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The Big Story of a “Small” Football Club: Gümüşlükspor as an Alternative Model Experience for Turkey

Rahşan İnal

This article argues that counter-hegemony, which is at the heart of sports activism, is not just an action but also the construction of alternative institutional structures. For this purpose, it investigates the practices of an amateur football club and discusses the structural problems of the Turkish amateur football league. The data, collected during a 6-month field study, were interpreted from a critical perspective, using a dialectical dialogue method to apply the theory of hegemony in sports by applying Antonio Gramsci’s concept of the “organic intellectual.” Consequently, this sports club has provided socialization and free football training for children while creating an alternative football culture with local characteristics that are opposed to class and gender inequalities and to homophobic attitudes common in sport.

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Manufacturing Dreams and Investing in Future Generations: Women Athletes’ Inspirational Labor in the Marketing and Promotion of Their Sport

Tarlan Chahardovali and Christopher M. McLeod

Women athletes are often asked to participate in unpaid or underpaid community appearances and youth camps to generate fan interest, promote their sport, and inspire the next generation of athletes. The expectation to invest in the future of one’s sport for the benefit of others is a gendered process—requiring athletes to employ different forms of labor in addition to their athletic labor. Drawing from the literature on future-oriented labor and immaterial labor, we show how the sport industry is structured to extract value from what we refer to as women’s “inspirational labor.” Interviews with 29 women athletes and 15 managers in professional softball and soccer in the United States are used to illustrate the ideological and economic structures of inspirational labor.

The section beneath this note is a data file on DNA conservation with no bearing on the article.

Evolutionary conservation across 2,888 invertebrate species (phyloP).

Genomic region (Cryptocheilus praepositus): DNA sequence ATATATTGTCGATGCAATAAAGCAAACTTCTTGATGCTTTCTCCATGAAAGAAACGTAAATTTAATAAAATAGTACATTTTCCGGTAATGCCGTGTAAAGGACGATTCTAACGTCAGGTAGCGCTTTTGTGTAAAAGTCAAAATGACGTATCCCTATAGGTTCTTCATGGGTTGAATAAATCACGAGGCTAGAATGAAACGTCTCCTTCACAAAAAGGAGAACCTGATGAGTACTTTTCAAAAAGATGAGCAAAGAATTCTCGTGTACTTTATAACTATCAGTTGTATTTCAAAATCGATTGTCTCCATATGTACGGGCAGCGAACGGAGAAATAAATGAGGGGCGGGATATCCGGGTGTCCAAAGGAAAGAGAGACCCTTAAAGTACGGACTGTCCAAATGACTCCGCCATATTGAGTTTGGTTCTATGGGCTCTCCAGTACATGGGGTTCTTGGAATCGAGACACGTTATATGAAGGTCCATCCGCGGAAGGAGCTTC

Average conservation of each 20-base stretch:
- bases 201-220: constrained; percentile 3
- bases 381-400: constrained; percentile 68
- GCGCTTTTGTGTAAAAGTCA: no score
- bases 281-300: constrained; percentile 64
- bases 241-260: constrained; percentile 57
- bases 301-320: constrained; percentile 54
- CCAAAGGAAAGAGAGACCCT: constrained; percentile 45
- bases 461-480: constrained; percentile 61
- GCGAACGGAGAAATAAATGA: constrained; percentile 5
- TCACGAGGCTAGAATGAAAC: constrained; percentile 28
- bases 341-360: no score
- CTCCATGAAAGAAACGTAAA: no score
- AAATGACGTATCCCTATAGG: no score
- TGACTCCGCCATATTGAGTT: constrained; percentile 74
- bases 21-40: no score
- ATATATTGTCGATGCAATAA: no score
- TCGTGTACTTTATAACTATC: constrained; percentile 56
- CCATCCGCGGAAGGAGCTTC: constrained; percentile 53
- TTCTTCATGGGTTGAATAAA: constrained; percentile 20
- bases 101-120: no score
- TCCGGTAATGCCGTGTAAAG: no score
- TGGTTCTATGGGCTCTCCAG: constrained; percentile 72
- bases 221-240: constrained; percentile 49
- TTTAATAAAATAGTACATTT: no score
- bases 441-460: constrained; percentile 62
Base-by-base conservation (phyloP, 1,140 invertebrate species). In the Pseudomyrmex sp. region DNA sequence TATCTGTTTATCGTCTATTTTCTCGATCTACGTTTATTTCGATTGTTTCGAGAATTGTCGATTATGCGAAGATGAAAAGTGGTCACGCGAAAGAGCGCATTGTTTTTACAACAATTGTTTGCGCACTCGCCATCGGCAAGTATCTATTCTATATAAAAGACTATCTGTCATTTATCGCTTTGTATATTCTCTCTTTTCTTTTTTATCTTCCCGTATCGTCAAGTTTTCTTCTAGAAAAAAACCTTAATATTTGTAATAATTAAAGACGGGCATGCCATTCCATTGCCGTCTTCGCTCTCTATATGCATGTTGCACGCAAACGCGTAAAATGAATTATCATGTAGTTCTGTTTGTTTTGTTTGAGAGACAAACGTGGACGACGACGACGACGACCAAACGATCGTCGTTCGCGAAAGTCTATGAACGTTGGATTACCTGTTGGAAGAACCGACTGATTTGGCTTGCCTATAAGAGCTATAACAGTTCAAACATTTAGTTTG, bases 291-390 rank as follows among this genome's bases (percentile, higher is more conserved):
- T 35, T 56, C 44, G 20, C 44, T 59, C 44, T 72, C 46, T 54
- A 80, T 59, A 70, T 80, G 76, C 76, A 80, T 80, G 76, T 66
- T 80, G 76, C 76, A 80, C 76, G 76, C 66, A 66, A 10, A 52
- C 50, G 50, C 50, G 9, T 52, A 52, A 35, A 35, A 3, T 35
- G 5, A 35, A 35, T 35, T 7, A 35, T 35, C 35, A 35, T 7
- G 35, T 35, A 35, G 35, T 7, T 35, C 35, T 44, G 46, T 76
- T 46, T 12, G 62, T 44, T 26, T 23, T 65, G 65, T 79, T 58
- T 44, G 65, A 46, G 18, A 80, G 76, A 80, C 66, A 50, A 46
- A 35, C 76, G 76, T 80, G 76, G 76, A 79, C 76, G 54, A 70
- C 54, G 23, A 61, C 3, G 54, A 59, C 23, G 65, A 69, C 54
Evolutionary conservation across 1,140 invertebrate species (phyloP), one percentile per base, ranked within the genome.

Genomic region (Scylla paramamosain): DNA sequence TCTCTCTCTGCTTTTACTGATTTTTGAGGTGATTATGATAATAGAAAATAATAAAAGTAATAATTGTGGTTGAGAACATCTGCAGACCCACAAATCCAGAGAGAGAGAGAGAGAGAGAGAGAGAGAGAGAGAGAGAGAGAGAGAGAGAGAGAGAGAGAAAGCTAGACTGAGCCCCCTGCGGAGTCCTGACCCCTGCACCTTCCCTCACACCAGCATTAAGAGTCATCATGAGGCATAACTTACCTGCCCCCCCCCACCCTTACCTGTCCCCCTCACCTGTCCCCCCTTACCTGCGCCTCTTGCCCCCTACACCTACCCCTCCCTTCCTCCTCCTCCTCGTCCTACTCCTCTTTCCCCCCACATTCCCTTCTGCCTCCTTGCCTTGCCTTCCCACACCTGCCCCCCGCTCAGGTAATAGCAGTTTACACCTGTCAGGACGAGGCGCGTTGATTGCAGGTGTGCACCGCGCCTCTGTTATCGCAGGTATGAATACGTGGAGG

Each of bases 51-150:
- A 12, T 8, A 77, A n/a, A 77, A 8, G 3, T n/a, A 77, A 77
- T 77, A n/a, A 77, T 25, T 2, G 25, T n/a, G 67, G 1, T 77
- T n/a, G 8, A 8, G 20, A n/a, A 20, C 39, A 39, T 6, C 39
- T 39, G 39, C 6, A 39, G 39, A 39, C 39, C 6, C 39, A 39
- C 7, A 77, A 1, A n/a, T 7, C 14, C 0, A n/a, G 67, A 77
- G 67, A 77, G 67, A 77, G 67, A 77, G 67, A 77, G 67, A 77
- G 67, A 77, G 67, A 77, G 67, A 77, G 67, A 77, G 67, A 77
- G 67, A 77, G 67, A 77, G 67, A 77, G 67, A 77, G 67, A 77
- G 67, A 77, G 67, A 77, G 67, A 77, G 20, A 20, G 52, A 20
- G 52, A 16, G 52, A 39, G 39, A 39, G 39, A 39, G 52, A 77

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Racist State and the State of Race: An Analysis of Instagram Commentary Pertaining to LeBron James

Evan Frederick, Nicholas Swim, Ajhanai C.I. Keaton, and Ann Pegoraro

The purpose of this study was to examine the evolution of social media commentary pertaining to LeBron James’ activism efforts during two pivotal moments of state-enacted anti-Blackness violence. Utilizing the lens of critical race theory and critical whiteness studies, we examined user commentary pertaining to James’ two Instagram posts responding to the state-enacted violence against Michael Brown in 2014 and George Floyd in 2020. While responses to LeBron’s activism certainly evolved between 2014 and 2020, it is wise to be skeptical of that newly found support for James’ message and the outrage toward a fundamentally racist society. Superficial rhetoric and virtue signaling are the norm, while progress toward substantive change remains stoic and still, often like the beliefs deeply etched within us.